The Company That’s Keeping the Polaroid Legacy Alive
The Impossible Project moves beyond nostalgia with its new I-1 camera.
By David Sax
April 11, 2016
Photographs by Mark Peckmezian for Bloomberg Businessweek
When Impossible Project, the company founded to revive production of Polaroid film, released its first batch of product six years ago, the results were embarrassing. Pictures frequently had weird splotches on them and occasionally leaked corrosive chemicals. Sometimes an entire $21, eight-picture pack of film would spit out of a camera at once. The photos that did develop took as long as an hour to do so, which is not very instant.
“The product was barely usable,” says Oskar Smolokowski as he sips green tea at a New York City bakery. The Impossible Project’s 26-year-old chief executive officer is in town to discuss launch plans for the I-1, the company’s new camera, which goes on sale May 10. Priced at $299, the I-1 marries digital controls with analog photography. The camera’s mechanics, right down to the distinctive whine of the rollers that eject each photograph, evoke Polaroid’s legacy, but Smolokowski is eager to point out that the I-1 is not a Polaroid product.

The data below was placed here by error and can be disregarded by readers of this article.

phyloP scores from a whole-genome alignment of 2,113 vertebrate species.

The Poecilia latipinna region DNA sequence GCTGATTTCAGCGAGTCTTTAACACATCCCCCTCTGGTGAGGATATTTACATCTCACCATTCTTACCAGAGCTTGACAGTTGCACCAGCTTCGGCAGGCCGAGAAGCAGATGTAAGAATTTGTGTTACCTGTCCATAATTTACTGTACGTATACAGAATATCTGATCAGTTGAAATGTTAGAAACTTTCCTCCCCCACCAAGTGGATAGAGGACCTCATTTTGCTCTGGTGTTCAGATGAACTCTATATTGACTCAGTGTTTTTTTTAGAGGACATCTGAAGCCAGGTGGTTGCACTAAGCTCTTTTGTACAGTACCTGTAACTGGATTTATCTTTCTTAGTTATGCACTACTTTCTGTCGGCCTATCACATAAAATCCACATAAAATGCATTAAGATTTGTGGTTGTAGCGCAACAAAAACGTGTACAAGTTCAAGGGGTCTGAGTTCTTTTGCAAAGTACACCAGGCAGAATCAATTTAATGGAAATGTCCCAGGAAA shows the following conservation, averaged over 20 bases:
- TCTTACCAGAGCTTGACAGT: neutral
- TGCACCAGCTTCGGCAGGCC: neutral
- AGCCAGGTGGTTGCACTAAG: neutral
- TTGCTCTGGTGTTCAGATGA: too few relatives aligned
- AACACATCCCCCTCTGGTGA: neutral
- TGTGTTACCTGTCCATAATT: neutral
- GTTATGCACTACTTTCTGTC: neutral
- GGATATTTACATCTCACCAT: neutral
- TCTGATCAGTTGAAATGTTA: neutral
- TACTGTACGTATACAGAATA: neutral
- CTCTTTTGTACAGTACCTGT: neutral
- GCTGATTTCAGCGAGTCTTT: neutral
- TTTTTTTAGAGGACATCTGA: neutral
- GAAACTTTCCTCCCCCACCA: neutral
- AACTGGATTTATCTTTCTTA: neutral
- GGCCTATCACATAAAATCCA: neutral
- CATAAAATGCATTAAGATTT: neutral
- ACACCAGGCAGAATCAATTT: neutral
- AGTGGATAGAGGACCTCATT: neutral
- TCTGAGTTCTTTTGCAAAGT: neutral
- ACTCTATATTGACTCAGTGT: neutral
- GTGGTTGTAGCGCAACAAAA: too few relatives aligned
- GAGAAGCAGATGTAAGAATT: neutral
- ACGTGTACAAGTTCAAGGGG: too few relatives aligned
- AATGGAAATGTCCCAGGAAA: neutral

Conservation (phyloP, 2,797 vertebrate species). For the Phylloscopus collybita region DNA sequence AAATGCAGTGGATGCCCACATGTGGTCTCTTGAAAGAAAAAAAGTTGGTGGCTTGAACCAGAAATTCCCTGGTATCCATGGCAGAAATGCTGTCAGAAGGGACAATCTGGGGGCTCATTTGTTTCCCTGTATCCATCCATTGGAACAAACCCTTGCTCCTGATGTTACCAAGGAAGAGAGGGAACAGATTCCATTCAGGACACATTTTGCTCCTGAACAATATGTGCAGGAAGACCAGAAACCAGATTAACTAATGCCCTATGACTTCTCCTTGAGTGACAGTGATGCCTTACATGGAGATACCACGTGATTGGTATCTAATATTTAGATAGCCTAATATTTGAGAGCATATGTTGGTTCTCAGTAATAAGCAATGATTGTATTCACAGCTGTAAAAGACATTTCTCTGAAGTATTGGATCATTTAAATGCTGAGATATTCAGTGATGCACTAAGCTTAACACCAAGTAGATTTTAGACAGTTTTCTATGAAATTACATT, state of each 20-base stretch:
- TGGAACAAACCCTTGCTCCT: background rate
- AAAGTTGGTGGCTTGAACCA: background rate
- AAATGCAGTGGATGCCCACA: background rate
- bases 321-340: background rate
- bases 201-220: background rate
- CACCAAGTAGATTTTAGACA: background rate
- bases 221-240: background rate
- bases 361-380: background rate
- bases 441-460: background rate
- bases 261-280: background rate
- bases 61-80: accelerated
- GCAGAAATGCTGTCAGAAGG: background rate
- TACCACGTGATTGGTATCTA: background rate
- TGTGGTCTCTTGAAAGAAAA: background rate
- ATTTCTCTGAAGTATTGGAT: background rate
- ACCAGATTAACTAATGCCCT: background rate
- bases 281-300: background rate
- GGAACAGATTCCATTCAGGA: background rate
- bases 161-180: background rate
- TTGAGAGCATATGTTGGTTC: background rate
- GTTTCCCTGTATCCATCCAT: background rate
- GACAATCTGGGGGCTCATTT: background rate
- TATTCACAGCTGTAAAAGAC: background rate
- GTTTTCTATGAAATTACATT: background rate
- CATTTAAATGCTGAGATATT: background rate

Until now, his Berlin-based company made film that worked only in vintage Polaroid cameras. With the market for contemporary instant-film cameras quickly growing into a profitable niche for Japan’s Fujifilm and others, Smolokowski is betting the I-1’s hybrid design will offer the first real chance to decouple Impossible Project’s future from Polaroid’s past.
Like similarly triumphant narratives about the return of vinyl records and independent bookstores, Impossible Project’s story begins with the rapid collapse of a legacy analog industry facing digital disruption. During its heyday in the 1970s, Polaroid, based in Cambridge, Mass., had as much as $2 billion in annual sales (more than $12 billion in today’s dollars) and 50,000 employees. And, like Apple today, it was the most admired consumer tech company in the land, according to Christopher Bonanos’s book Instant: The Story of Polaroid. But decades of mismanagement took their toll, paving the way for the first of two bankruptcies in 2001. As it bounced between owners, Polaroid quickly discontinued cameras and film.